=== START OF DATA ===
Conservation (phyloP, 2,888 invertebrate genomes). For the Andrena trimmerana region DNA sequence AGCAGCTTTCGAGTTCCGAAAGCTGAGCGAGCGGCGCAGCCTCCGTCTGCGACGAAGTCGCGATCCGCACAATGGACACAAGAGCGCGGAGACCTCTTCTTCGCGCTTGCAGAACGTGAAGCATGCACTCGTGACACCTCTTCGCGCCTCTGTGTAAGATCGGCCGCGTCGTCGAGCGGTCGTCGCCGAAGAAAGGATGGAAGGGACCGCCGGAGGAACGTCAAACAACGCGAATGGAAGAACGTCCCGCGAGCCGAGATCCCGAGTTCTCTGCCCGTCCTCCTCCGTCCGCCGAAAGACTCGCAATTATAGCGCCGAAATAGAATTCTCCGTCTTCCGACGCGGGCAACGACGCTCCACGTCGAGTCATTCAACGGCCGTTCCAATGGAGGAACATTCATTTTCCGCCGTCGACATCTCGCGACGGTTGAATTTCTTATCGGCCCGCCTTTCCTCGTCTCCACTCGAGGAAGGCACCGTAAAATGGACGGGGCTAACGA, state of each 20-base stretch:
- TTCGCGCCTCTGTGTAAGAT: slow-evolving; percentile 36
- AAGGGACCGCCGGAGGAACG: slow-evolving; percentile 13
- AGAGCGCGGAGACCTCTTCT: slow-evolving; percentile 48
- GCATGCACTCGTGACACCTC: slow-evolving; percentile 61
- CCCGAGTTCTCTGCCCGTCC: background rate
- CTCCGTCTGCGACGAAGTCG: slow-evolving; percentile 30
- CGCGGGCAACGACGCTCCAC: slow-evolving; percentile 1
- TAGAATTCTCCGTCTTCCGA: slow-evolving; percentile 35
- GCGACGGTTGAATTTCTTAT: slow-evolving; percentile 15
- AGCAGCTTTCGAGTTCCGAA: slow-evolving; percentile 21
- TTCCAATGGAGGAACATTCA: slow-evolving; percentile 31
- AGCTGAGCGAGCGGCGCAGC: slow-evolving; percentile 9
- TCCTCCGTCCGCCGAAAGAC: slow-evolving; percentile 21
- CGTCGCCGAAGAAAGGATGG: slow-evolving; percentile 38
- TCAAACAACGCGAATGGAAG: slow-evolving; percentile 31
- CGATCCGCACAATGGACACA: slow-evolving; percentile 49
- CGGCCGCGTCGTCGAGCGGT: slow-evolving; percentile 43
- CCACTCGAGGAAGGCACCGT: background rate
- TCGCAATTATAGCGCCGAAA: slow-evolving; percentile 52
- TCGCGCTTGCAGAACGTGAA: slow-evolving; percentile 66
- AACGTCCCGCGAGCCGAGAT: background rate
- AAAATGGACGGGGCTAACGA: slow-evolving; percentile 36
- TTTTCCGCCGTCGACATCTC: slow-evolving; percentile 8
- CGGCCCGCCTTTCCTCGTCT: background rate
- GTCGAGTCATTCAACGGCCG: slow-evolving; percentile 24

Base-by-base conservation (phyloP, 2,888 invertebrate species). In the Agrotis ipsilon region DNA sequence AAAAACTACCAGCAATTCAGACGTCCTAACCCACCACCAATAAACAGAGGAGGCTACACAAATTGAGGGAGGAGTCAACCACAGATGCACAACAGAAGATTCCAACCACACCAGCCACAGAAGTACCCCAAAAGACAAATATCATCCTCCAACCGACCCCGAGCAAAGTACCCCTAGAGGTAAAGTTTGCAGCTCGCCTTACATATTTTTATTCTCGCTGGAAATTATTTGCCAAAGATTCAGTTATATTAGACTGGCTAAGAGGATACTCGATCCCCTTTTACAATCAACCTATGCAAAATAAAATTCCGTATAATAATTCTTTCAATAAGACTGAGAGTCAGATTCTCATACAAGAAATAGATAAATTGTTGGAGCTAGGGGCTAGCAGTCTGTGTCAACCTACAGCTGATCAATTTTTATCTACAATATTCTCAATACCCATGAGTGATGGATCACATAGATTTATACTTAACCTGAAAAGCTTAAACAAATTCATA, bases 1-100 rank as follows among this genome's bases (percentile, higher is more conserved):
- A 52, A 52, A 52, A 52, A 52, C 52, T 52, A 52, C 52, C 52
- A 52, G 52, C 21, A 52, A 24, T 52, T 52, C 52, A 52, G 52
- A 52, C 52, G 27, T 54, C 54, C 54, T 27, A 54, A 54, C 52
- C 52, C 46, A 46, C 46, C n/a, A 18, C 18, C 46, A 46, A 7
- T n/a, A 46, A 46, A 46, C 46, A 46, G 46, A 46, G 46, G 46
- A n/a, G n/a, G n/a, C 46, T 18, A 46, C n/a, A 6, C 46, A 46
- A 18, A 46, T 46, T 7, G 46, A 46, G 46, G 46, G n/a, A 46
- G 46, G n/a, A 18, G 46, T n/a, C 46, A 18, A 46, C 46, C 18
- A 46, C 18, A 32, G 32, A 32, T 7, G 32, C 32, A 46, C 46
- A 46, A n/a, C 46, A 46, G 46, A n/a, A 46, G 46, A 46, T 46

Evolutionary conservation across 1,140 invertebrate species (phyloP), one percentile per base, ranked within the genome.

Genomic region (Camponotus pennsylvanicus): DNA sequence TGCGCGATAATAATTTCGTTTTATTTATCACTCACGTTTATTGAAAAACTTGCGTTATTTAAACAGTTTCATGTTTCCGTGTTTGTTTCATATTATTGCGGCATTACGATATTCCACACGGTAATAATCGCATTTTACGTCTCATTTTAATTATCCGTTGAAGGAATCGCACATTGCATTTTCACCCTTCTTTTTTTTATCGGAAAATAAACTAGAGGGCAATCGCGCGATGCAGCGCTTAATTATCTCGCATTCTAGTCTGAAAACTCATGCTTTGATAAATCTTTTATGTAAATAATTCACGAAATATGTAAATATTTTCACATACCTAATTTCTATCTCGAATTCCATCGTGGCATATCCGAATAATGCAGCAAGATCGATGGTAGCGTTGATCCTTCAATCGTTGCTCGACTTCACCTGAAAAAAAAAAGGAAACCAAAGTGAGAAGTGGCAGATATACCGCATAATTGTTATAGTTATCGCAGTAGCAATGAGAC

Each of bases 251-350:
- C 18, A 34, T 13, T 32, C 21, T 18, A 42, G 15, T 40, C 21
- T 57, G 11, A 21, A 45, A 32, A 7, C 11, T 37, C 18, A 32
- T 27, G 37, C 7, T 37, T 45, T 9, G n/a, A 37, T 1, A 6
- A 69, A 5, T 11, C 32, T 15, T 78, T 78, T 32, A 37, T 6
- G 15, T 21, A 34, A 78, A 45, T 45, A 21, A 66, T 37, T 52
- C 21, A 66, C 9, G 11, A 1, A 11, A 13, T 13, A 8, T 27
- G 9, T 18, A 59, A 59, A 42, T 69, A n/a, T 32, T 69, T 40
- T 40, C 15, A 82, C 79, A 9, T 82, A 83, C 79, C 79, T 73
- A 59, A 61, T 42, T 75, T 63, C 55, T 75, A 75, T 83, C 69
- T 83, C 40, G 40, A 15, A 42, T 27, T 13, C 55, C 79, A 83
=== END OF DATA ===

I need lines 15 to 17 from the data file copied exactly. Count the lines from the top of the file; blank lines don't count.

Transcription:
- CGTCGCCGAAGAAAGGATGG: slow-evolving; percentile 38
- TCAAACAACGCGAATGGAAG: slow-evolving; percentile 31
- CGATCCGCACAATGGACACA: slow-evolving; percentile 49